The Defense Officer Personnel Management Act faces scrutiny in 2018

January 26, 2018

The Senate Armed Services Committee (SASC), Subcommittee on Personnel, held a hearing this week to consider potential changes to the Defense Officer Personnel Management Act (DOPMA). DOPMA was signed into law in December 1980 and has been the guideline for officer personnel management for the services ever since.

The SASC panel, led by Sens. Thom Tillis (R-N.C.) and Kirsten Gillibrand (D-N.Y.), heard testimony regarding DOPMA from experts - including two former Undersecretaries of Defense for Personnel and Readiness - as well as the current personnel chiefs of each service.

In the late 1970s, congressional leadership passed the legislation that brought DOPMA into existence to help modernize management practices and to correct problems and challenges with officer management that emerged in the post-World War II era.

Over DOPMA's 38 years of existence, Congress has achieved most of its stated goals: creating uniform promotion rates, standardizing career lengths across the services, and regulating the number of senior officers as a proportion of the force. DOPMA also created reasonable and predictable expectations regarding when an officer would be eligible for promotion.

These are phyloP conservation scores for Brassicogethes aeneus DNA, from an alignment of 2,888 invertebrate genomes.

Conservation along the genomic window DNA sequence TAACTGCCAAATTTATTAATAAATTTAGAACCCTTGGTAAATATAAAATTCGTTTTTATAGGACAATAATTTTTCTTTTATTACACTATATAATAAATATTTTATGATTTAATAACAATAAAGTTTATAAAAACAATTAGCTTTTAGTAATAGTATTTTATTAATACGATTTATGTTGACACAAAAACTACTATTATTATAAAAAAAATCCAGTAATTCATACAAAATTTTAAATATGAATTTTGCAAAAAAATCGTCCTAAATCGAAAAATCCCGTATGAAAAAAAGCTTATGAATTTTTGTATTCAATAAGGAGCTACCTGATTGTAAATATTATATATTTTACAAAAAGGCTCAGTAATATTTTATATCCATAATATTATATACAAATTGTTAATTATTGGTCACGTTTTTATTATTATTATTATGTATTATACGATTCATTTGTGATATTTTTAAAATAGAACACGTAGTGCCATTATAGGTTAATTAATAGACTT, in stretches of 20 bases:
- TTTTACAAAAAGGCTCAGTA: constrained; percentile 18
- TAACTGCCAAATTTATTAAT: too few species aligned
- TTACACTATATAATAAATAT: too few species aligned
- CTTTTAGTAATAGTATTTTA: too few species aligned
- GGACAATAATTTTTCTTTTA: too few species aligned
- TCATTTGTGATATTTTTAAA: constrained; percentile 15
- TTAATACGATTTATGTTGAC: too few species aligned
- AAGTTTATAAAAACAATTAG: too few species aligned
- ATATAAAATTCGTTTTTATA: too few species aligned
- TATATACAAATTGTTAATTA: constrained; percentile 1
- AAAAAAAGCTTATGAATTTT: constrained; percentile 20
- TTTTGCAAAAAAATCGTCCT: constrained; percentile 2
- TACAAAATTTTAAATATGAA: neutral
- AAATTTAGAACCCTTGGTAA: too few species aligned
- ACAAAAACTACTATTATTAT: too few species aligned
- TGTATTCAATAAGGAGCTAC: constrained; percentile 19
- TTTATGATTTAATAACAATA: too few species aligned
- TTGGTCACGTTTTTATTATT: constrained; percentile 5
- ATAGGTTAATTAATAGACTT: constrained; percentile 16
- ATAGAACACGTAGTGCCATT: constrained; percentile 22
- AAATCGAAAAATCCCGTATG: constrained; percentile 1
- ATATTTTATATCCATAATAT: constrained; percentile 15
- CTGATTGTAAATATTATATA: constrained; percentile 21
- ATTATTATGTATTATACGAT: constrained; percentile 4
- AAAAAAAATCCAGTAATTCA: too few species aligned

However, DOPMA has been criticized for creating a system that has resulted in high turnover rates, frequent moves, and relatively shorter military careers. As the law currently is written, DOPMA does not allow new officers to immediately enter career fields (that aren't related to medical or legal specialties), and it greatly restricts certain types of compensation such as retention bonuses for the officer corps. Such bonuses are prevalent in the enlisted career fields and the private sector.

In view of future personnel needs and requirements, including some stated most recently in DoD's 2018 national defense strategy, Congress is considering making some adjustments to DOPMA over the course of the next year.

Changes and adjustments to DOPMA will not come without challenges; they will require Congress to make some tough choices. But as Secretary of Defense Jim Mattis stated upon the release of the new national defense strategy, “Adapting to face tomorrow's challenges doesn't come without tough choices.” 


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